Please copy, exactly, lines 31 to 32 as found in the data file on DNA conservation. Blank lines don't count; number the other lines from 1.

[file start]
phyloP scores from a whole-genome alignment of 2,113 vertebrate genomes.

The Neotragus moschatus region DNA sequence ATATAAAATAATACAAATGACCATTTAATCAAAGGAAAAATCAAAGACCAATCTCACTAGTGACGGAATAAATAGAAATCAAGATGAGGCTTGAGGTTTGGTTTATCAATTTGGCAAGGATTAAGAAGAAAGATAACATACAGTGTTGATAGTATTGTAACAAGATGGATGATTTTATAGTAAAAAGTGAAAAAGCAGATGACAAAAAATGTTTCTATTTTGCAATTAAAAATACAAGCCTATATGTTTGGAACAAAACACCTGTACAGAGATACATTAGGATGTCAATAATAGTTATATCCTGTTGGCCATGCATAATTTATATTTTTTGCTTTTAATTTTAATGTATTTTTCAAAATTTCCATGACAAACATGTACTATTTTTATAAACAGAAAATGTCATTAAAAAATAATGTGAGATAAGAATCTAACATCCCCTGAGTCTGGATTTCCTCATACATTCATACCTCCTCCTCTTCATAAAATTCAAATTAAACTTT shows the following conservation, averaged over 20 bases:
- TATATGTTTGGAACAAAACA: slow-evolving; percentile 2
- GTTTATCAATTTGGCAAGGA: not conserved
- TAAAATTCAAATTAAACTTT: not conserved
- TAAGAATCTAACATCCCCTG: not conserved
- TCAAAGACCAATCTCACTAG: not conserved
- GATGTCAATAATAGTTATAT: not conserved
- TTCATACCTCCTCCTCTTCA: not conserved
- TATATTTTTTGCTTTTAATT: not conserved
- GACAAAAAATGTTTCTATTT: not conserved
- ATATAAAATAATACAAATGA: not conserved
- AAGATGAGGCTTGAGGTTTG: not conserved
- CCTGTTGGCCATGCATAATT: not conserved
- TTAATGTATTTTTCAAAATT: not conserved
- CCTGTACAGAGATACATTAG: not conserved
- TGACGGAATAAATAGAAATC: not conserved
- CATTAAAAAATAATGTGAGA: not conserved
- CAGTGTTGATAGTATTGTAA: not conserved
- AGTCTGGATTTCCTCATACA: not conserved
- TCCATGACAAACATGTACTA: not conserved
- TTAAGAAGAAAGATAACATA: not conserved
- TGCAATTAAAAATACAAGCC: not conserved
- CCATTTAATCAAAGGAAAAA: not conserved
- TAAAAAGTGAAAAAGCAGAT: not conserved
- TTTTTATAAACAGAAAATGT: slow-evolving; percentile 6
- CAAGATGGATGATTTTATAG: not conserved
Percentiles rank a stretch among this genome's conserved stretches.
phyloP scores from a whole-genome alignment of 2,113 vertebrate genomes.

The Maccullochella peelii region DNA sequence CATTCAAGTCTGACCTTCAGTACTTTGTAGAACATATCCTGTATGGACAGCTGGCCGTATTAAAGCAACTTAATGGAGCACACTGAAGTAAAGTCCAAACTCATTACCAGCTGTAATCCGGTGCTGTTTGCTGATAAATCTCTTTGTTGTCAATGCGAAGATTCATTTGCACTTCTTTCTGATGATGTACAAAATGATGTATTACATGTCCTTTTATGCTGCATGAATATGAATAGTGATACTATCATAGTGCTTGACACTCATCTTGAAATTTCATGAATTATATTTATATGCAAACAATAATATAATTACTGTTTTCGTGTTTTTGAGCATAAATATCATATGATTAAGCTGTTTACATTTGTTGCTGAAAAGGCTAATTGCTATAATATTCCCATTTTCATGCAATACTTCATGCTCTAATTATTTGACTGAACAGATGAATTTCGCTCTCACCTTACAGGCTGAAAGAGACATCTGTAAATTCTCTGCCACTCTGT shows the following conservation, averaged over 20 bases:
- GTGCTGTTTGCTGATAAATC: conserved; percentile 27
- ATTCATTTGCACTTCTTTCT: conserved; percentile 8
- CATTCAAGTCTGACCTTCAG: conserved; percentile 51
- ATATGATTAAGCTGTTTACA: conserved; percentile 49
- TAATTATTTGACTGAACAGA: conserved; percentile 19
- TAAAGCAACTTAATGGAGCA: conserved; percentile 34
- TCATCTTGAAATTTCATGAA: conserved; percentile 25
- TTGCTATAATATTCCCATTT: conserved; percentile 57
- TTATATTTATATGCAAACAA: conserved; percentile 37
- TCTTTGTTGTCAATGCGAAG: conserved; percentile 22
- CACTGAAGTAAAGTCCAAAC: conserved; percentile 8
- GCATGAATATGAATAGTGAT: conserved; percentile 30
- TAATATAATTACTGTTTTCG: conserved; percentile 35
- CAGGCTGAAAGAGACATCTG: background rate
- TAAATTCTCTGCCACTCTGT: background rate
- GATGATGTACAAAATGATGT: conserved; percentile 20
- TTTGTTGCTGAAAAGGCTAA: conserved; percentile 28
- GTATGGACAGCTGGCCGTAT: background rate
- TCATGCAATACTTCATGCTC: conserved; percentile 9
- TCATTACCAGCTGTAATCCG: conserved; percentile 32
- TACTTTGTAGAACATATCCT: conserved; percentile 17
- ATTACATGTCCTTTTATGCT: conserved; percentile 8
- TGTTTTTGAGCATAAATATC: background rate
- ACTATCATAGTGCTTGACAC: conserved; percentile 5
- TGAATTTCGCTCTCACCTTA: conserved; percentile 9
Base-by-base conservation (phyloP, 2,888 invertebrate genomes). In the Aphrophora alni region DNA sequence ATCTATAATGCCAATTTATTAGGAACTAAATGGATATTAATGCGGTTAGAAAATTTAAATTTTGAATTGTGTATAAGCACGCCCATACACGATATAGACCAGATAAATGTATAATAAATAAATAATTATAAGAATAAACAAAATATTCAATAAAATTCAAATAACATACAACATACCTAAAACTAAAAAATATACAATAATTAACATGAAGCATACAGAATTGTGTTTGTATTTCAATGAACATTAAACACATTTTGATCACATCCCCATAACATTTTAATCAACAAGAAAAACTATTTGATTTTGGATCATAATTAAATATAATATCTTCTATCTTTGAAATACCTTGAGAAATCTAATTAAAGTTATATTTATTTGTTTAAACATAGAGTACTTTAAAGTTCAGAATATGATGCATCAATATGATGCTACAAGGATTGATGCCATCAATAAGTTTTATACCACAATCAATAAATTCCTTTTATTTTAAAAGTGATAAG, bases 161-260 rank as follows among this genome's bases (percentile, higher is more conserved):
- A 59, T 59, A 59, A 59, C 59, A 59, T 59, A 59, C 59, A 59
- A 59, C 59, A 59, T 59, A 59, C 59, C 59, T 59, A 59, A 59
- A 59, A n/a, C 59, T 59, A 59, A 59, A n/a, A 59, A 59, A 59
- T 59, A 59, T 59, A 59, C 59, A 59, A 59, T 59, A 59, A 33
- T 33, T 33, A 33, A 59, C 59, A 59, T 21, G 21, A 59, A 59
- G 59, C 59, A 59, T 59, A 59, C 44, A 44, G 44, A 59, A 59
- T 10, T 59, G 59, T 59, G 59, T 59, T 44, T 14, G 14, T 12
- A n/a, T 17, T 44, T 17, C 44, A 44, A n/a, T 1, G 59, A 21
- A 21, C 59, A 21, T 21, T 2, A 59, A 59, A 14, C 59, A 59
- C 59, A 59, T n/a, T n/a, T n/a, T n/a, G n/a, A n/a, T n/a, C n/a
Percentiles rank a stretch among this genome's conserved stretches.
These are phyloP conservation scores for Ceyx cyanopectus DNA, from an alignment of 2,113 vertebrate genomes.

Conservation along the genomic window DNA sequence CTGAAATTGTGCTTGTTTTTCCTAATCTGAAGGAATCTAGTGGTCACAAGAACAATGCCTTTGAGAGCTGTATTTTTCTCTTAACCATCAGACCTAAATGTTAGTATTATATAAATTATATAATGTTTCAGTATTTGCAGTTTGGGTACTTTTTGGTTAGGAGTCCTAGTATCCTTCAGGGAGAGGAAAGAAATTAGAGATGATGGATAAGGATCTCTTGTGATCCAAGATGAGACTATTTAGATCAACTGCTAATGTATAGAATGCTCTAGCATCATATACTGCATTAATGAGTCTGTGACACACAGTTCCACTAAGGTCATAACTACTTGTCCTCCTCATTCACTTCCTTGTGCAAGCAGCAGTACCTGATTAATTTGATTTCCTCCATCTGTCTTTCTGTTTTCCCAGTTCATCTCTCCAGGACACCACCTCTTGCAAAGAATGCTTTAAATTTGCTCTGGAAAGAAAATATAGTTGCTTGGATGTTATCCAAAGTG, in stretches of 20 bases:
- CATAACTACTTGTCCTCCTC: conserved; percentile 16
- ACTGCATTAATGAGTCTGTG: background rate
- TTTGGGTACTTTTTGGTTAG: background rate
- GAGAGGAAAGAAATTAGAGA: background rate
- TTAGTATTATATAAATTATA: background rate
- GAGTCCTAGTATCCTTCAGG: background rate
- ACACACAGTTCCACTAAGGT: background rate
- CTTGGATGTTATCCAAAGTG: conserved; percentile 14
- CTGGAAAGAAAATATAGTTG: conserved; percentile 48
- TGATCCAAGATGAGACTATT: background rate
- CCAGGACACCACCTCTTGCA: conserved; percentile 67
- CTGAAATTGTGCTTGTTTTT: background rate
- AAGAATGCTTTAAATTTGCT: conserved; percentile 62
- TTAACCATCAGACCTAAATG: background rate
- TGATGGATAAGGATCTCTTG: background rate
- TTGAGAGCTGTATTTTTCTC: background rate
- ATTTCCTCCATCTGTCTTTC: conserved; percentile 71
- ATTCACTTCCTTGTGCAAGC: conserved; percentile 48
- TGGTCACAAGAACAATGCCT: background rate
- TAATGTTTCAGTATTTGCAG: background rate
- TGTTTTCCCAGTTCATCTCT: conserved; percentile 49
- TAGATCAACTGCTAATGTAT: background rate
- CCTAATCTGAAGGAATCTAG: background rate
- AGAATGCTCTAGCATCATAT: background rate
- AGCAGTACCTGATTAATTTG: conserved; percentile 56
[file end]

- GTGCTGTTTGCTGATAAATC: conserved; percentile 27
- ATTCATTTGCACTTCTTTCT: conserved; percentile 8